Haven’t I seen you somewhere before? How brands are using nostalgia for growth

In this blog, Antonia Cheese ponders on the powerful yet paradoxical emotion of nostalgia – how it has successfully been harnessed by brands in recent years demonstrating that it can be leveraged to build brand presence and preference amongst customers.

It’s the weekend and I’m enjoying a little bit of retail therapy with a friend. As I walk around the shops, there’s no doubt, 90’s and 00’s fashion has made a comeback and I’m getting flashbacks to my teenage years. They say fashion trends are cyclical and if you wait long enough, eventually you’ll see fashions make a return – this has certainly become evident!

But it’s not just fashion that is bringing me back to my teens and giving me a sweet sense of nostalgia. Every time I turn on the TV lately I’m seeing a reboot of an old tv show (anyone else loving Gladiators right now?) or familiar characters returning to soaps (even if we thought they were dead and gone forever). And music, songs that didn’t even reach the top of the charts on initial release are now bouncing back up the charts for a second try thanks to successful TV shows and TikTok challenges.

The sense of déjà vu seems to be everywhere you look at the moment and it’s really no surprise.

In times of change and uncertainty (of which we have had plenty recently), we look for stability and safety in the familiar and often reach for our rose-tinted glasses to relive the ‘good old days’.

From a psychology point of view, nostalgia fulfills our need to believe things will get better again, because they have been good before. And brands have been tapping into this emotion in recent years to great success, below are three examples that have grabbed our attention:

  • Netflix has a strong background in leveraging nostalgia – think Stranger Things set in the 80’s or Firefly Lane with multiple flashbacks to the 70’s and 80’s. But a great example of nostalgia with a modern twist is Wednesday, the classic Adams Family reboot released in 2022. With a heritage tracing back to 1930’s cartoons, tv series in the 60’s and films in the 90’s it had the ability to cross generations when it returned to our screens and went down a storm. Of course, that iconic dance scene going viral on TikTok, also helped the show’s success.
  • Turning to advertising now, McDonalds recent ‘keep up with the times’ campaign uses nostalgia to showcase how far the brand has come in improving the way it sources its ingredients. With the bold use of teletext visuals, one tv ad reads: “We’ve been using 100% British and Irish beef since you were booking your holidays on here.”  Additional 30-second ads revive the classic 90’s office environment, with corded telephones, retro computers and Filofaxes to play on the idea of people being stuck in the past when it comes to perceptions of McDonalds. A great execution of warm nostalgia with a new modern message.
  • Our final example draws on nearly 100 years of heritage in the Famous Five stories in the GWR ad series. It successfully brings back fond childhood memories of endless summers and joy in the simple adventures in the UK countryside to celebrate the train travel experience.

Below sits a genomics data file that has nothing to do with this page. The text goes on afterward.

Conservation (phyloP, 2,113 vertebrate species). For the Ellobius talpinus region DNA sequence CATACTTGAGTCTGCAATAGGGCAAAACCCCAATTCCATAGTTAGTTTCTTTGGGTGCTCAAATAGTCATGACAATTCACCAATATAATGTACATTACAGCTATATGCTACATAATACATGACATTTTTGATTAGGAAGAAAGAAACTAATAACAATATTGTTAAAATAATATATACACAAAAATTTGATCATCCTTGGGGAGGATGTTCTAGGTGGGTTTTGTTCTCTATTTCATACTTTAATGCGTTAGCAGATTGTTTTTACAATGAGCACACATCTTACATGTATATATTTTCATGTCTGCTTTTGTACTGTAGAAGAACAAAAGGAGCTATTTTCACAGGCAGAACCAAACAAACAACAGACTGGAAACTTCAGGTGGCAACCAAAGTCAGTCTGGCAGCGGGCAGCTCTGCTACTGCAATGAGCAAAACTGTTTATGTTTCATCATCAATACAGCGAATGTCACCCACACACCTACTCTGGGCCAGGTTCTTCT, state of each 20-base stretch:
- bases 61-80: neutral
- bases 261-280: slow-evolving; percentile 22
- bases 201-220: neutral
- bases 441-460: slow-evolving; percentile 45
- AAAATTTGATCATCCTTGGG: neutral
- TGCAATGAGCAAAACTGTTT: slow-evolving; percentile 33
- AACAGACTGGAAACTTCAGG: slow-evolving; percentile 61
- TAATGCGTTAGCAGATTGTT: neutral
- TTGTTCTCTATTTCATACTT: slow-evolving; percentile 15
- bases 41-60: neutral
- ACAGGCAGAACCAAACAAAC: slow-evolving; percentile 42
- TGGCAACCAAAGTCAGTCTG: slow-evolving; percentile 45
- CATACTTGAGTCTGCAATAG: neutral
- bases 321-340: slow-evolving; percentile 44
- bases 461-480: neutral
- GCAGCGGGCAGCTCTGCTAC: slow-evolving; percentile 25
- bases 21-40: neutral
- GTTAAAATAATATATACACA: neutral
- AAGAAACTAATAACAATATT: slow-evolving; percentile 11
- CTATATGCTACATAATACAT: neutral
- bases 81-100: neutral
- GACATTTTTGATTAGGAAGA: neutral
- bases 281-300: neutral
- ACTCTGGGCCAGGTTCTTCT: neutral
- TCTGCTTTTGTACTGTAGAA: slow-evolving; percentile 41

The more you look into the topic of nostalgia, the more you realise it’s not as simple as making people feel good, there’s a lot more to it than that. But, for the purposes of this blog, here are a few things to get you thinking about how brands use nostalgia and why it works to help brands grow by increasing presence and preference.

Building brand presence: Nostalgia as a technique to grab consumer attention and cut through the noise

Any seasoned marketer will tell you that today it’s harder than ever to cut through to your target audience. Consumers are bombarded by advertising messages almost 24/7 pretty much everywhere they go, taking information overload to new heights. Plus, the overwhelming choices of products and brands on sale today can lead to choice paralysis and often consumers are defaulting to habitual purchases for sake of ease.

Using a nostalgic hook in marketing can really help to grab consumer attention, and compelling storytelling can drive brand recall. Putting brands firmly into consumers mental availability when thinking about the category and boosting presence. And, if it’s used well on pack or at point of sale, nostalgia can help your brand stand out in a crowded marketplace, boosting its physical presence too.

Building brand preference: Nostalgia as a mechanism to create and deepen emotional brand connections

Brands are leveraging nostalgia in marketing that hits consumers in the feels, bringing them back to their childhood with fond memories of days gone by, reaching places other mechanisms just don’t.

Tapping into nostalgia builds warm emotional connections with individual consumers, creating a feeling of safety that, let’s be honest, we are all craving right now. Deeply, emotionally encoding your brand in consumers brains, builds a strong foundation of preference, both emotional and functional.

At a functional level, your brand is thought of first in the category and then it is thought of with real fondness and positive emotions strengthening emotional preference. This is key for brands, especially when launching new products to consumers, who we know are more risk averse than they care to admit, making your brand feel like a smart and safe choice.

So, there’s definitely more to nostalgia than warm, fuzzy feels when it comes to the world of brands and consumers. It’s also worth saying that, nostalgia needs to be done carefully, you can’t force it if your brand doesn’t have relevant nostalgia to draw from. You can’t engineer it, and you can’t just recycle an old brand or product and expect success. You’ll need to bring the best parts of the past to the table in a new and fresh way to remain relevant and avoid looking old or stale.